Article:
This is Montana: Before YouTube

K. Ross Toole

K. Ross Toole

Sometimes we need to be reminded of the fact that not everything is on YouTube.

Rummaging through the shelves of the University of Montana’s Mansfield Library to find materials for a book I’m writing, I recently came across a stack of five DVDs. The makeshift case covers, titled “Montana,” lacked visual appeal, except for a pink warning sticker that indicated, “This DVD-R may not play on all machines.” Intrigued, I hauled them home and inserted the first disc into my laptop. Bam! The series of half-hour lectures hooked me just like Season 1 of “Homeland.”

What unfolded before me was one man’s account of the history of Montana, which he perceived as a story of colonial exploitation. On the recording, shots of a professor and his audience – students with teased hairdos and oversized glasses, holding notepads instead of smart phones – alternated with 1981 footage of smoke rising from sooty chimneys; farmers riding combines across dusty fields; people waiting at remote train stations. More captivating than the images, however, was the voice of the speaker: Montana’s celebrated historian, K. Ross Toole.

“There are, I think, undeniably new winds sweeping across America,” the voice said at the beginning of each episode. Its slow and rhythmic cadence reminded me of a John F. Kennedy speech I had to listen to on tape a zillion times for a research project in 1991. Like JFK, Toole enunciated each syllable, as if wanting to signify how carefully he had chosen the spoken words. The winds of change are gusty, he said. “And they will alter what happens in Montana, and whether for better or worse does depend on Montanans, and how they, or you, read those winds.”

A Missoula native, K. Ross Toole was a museum director and rancher before he became a history professor at UM. He died a few months after his final lecture in 1981. Some among you might remember taking one of his classes. Perhaps as a high school student, you answered quiz questions on his book “Montana: An Uncommon Land.”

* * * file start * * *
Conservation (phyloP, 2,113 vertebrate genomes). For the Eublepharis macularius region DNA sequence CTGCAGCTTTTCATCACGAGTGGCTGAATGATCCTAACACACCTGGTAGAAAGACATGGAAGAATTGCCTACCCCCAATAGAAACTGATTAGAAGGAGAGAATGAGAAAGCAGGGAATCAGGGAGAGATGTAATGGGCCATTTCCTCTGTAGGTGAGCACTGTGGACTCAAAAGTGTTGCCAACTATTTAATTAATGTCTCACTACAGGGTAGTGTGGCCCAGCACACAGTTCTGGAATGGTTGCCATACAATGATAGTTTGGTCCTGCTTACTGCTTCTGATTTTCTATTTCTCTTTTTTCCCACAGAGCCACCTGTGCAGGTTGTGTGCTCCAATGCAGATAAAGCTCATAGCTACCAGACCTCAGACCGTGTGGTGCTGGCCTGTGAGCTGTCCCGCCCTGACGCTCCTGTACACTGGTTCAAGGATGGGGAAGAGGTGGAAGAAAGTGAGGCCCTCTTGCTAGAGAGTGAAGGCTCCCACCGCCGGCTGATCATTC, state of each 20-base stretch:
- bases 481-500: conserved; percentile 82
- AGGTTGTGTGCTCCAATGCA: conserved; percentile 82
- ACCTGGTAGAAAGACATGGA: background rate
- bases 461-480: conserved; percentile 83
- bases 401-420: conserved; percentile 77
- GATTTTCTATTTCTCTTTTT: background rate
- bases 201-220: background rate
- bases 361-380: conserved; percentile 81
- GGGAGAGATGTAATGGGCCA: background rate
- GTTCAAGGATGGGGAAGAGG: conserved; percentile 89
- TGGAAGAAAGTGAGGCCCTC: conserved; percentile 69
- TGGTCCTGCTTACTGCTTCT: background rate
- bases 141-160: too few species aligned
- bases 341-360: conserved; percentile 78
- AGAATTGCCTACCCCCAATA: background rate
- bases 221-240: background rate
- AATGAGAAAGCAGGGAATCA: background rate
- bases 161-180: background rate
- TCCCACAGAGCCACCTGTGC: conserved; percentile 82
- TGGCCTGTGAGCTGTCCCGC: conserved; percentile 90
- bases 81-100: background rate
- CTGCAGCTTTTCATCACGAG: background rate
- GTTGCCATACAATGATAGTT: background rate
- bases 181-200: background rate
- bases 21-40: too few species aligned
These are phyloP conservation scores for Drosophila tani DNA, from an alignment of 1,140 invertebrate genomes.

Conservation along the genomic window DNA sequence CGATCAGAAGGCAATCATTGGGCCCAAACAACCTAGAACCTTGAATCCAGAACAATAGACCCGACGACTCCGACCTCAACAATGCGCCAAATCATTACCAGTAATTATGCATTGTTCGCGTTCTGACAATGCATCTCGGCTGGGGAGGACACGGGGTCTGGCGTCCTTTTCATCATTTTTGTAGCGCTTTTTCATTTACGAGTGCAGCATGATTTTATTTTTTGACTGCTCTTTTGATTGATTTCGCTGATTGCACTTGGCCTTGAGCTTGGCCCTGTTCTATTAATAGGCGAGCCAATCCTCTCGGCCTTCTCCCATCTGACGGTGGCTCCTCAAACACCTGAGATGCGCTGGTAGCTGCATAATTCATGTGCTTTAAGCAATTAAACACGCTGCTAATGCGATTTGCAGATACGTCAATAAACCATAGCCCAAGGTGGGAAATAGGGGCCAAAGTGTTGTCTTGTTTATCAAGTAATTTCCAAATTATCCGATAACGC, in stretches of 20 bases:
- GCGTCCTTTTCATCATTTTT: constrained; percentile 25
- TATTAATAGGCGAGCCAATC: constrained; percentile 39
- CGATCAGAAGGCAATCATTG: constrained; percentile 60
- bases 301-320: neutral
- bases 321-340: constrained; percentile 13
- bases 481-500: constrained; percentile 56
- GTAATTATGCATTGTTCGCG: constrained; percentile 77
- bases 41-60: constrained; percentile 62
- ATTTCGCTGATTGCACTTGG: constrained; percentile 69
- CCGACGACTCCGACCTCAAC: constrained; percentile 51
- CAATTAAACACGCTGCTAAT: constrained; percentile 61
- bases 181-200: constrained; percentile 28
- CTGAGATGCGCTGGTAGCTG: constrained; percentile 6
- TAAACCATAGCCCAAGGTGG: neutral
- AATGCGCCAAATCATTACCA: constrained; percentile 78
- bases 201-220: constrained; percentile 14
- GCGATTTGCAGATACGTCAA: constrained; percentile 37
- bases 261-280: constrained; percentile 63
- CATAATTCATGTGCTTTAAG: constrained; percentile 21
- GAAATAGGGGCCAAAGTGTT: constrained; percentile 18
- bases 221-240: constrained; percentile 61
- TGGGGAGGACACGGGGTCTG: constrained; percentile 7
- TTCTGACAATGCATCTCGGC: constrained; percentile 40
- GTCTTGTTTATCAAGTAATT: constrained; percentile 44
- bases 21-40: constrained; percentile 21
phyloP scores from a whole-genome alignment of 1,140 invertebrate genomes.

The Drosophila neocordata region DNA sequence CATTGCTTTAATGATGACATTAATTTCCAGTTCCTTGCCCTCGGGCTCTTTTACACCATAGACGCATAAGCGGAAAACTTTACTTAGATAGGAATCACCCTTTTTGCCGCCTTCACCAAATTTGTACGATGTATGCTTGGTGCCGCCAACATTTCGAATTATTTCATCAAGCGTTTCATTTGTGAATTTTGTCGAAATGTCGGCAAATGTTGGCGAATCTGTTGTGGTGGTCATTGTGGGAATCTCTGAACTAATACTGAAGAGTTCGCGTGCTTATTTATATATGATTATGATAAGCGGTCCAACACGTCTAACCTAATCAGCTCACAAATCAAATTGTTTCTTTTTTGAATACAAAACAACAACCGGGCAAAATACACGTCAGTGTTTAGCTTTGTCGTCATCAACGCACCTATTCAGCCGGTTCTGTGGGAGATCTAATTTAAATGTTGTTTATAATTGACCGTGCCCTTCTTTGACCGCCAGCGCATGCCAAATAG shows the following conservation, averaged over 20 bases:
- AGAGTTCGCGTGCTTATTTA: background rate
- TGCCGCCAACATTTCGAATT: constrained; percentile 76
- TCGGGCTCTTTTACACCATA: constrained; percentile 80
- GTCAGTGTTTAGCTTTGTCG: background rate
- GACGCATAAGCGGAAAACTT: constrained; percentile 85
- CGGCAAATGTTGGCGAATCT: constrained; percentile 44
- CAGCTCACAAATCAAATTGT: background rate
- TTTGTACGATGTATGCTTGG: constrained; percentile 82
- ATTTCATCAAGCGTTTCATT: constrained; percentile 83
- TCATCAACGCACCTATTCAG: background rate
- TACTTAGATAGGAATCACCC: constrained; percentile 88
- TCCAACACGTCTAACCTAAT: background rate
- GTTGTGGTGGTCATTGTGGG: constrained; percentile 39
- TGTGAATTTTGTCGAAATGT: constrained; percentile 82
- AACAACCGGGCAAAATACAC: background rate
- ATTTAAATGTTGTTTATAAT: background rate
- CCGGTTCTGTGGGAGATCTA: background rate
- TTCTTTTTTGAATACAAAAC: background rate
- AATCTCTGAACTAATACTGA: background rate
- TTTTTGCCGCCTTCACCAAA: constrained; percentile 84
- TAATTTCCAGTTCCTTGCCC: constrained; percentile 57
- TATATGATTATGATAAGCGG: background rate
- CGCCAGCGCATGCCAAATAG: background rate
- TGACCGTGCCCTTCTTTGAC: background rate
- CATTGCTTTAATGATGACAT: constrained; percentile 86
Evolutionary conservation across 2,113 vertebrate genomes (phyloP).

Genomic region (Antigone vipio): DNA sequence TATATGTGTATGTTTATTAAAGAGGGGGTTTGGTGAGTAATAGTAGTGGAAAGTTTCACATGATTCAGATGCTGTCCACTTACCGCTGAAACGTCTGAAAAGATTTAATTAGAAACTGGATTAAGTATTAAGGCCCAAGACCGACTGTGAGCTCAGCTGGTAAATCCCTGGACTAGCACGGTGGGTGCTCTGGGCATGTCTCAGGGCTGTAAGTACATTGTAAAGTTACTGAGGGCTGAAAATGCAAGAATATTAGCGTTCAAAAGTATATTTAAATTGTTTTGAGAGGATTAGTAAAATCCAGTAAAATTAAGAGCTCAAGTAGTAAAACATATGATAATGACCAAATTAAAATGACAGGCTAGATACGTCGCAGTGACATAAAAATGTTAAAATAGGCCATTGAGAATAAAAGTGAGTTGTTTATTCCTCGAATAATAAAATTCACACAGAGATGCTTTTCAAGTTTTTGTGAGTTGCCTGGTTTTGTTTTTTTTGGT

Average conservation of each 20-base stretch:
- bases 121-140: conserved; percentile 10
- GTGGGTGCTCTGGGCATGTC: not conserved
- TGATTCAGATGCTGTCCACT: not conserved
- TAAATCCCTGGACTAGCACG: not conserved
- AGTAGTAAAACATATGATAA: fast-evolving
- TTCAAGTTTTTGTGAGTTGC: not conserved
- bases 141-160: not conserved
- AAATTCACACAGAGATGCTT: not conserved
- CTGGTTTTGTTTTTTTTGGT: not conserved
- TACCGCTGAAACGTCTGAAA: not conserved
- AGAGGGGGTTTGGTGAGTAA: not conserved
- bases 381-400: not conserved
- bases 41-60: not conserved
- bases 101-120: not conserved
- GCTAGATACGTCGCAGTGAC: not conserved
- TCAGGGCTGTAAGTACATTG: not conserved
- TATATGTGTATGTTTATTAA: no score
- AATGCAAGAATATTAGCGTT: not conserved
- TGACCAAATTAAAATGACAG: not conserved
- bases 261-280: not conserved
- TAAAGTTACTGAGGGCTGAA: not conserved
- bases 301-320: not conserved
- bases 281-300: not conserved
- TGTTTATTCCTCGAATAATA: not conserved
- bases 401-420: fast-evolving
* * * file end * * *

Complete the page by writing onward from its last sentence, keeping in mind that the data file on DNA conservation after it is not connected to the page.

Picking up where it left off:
Toole’s vision, including his early environmentalism, his skeptical view of unfettered growth and his contempt for political apathy, may be last-century news to you. As a recent transplant, on the other hand – I only moved to Montana from Berlin, Germany, in 2009 – I was happy to lend him a fresh ear. What was it about this stern-faced man in suit and tie that made him, by some accounts, the most popular professor ever to teach at UM? Perhaps what made him controversial also made him so successful. He wasn’t just a historian. He was an opinionated one.

From his lectern, Toole marshaled old newspaper editorials, statistical reports and biting humor to drive home his point: Montana’s wide open spaces, once its greatest curse because they caused huge distances to the markets, had become its greatest blessing, as the U.S. began to run out of quality lands. “It would be a terrible irony if we were to turn a curse into a blessing, only to turn it back into a curse.” Short-term booms apt to depreciate land values downstream should be outlawed, even if that meant slower growth, he argued: “We appreciate together, or not at all.” 

More than 30 years after his final lecture series, Toole’s prediction of the increasing value of pristine lands has proven true. Hundreds of millions of dollars have been spent restoring ecosystems damaged by mining. Yet it seems many of his students never got around to punishing elected officials who make decisions for their own rather than future generations. The state’s newspapers are no longer in the hands of the Anaconda Company. Instead, dark money rules campaigns.

Would students still hang on Toole’s words in an era of multimedia presentations and ubiquitous personal devices? I bet they would, even though they might not sit still in his lecture hall. With his elegant rhetoric and his ability to focus his argument, Toole would be the quintessential TED speaker. He might even become the star of one of those Massive Open Online Courses that today’s universities are eager to produce. As it stands, however, his final lectures aren’t even on YouTube. Until that changes, visit your public library if you run out of “Homeland” episodes to watch.

Henriette Lowisch | Graduate Program Director | University of Montana | School of Journalism